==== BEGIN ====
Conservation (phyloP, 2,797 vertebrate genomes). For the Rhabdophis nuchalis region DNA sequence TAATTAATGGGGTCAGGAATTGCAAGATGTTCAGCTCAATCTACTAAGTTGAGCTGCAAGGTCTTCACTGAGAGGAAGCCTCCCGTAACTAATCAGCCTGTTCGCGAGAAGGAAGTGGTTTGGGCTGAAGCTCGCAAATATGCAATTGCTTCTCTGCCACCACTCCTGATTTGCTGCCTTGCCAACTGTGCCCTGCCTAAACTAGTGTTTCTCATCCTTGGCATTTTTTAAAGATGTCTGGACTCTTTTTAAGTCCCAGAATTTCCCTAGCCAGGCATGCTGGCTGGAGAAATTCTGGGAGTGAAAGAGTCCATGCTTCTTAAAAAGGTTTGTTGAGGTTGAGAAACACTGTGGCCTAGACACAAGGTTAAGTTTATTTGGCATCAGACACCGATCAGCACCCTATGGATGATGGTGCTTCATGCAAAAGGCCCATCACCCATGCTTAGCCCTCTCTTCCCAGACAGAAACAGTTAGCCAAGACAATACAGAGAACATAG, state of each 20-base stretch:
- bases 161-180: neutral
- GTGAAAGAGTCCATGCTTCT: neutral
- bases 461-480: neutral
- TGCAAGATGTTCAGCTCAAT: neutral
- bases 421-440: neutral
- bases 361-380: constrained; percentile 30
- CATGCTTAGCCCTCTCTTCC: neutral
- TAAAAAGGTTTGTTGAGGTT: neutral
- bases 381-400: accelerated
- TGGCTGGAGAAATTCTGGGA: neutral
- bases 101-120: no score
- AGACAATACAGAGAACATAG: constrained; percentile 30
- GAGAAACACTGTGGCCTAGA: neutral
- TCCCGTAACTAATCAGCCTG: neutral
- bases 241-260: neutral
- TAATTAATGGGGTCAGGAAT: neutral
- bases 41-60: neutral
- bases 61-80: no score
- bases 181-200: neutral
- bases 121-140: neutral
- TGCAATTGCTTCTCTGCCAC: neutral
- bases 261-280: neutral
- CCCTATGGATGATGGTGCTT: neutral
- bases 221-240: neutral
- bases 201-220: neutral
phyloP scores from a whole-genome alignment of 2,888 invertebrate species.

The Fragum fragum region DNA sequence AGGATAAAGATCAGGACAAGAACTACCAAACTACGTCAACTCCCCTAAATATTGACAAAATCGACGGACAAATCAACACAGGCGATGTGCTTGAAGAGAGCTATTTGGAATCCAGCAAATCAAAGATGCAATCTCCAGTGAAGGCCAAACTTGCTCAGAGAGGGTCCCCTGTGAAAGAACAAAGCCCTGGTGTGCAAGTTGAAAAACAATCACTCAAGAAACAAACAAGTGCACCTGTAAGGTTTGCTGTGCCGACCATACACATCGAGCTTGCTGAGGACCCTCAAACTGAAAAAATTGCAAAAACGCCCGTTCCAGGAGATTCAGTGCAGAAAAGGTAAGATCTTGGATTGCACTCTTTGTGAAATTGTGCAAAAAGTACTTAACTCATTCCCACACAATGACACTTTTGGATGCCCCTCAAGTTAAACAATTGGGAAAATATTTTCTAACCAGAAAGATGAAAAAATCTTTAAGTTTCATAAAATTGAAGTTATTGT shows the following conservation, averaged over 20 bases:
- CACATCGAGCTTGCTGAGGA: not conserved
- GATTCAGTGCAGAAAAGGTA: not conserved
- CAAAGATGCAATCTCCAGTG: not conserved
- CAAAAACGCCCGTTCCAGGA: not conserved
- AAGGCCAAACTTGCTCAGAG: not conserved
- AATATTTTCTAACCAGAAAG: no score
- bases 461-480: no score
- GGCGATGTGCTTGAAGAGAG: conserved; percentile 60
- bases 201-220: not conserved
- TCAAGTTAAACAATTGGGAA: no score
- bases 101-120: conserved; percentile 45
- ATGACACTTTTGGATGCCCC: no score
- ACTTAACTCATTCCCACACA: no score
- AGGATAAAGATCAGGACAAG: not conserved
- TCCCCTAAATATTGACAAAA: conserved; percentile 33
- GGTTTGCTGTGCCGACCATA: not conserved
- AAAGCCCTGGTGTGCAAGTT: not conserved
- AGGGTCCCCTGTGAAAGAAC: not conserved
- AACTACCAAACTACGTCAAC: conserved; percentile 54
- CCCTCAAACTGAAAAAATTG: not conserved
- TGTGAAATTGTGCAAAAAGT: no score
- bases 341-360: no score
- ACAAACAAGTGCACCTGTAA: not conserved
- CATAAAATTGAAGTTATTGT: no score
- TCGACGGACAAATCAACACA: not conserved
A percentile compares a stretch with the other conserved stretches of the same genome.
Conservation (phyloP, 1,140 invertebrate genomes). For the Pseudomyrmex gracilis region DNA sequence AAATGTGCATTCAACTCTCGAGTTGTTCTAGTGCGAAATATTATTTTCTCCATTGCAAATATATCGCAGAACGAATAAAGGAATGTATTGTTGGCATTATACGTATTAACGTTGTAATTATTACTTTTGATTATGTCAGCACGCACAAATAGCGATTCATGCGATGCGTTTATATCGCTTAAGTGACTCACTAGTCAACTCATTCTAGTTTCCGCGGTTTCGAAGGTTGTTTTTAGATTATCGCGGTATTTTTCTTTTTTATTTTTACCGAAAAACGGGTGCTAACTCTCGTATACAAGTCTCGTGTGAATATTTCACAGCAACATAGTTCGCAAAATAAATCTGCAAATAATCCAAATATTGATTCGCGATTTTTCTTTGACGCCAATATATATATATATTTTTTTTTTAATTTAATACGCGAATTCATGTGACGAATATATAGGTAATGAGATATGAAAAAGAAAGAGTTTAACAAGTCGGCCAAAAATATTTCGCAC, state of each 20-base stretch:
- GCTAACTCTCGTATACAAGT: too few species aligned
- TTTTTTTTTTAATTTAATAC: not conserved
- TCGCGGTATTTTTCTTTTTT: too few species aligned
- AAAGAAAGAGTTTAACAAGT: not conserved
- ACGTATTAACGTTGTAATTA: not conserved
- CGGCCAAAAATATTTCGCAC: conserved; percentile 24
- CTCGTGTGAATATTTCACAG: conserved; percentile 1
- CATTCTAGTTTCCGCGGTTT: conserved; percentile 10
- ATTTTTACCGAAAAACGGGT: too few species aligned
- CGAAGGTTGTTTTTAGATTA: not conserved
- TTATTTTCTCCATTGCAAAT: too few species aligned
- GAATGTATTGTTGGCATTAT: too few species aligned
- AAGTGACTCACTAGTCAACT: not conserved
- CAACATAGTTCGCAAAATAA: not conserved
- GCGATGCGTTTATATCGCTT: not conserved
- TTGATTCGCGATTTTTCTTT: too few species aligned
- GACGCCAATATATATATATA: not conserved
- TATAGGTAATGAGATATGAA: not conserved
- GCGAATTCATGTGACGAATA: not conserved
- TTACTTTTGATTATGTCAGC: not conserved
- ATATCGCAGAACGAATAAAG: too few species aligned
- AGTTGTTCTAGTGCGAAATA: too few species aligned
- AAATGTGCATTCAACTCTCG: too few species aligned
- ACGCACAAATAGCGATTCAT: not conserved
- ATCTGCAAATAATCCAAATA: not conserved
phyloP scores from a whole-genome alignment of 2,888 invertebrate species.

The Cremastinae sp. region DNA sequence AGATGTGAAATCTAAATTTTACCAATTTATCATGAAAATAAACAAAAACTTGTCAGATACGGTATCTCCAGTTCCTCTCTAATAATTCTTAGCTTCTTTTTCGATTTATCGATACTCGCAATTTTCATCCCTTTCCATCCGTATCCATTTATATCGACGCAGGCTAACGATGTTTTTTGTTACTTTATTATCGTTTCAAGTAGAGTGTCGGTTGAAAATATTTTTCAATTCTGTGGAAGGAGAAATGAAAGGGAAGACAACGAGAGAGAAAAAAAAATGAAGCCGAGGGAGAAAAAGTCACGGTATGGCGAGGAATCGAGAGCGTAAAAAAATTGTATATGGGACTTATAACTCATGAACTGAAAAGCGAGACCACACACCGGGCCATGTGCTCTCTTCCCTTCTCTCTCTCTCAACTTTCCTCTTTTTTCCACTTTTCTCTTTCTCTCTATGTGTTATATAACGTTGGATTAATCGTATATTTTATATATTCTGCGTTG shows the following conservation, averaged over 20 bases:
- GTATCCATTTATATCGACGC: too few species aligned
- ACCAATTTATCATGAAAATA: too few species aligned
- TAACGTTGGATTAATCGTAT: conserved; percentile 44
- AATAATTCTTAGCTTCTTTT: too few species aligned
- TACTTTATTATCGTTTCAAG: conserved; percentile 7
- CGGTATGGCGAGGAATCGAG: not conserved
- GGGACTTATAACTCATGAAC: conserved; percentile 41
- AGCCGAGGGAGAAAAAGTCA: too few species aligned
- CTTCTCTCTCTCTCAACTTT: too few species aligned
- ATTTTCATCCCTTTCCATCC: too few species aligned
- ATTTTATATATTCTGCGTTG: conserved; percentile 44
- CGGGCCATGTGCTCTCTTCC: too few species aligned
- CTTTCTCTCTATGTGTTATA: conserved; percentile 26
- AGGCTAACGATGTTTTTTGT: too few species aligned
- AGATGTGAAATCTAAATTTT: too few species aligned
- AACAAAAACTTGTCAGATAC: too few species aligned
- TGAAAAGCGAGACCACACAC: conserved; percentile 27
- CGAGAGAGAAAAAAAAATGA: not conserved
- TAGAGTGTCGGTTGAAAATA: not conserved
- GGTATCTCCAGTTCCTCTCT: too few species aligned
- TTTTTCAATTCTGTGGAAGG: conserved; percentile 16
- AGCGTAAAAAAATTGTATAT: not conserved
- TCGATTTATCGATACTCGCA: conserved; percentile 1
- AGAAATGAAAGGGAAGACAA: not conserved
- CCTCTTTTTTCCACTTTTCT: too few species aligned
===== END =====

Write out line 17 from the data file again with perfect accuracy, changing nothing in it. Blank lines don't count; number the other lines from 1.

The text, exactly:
- TAATTAATGGGGTCAGGAAT: neutral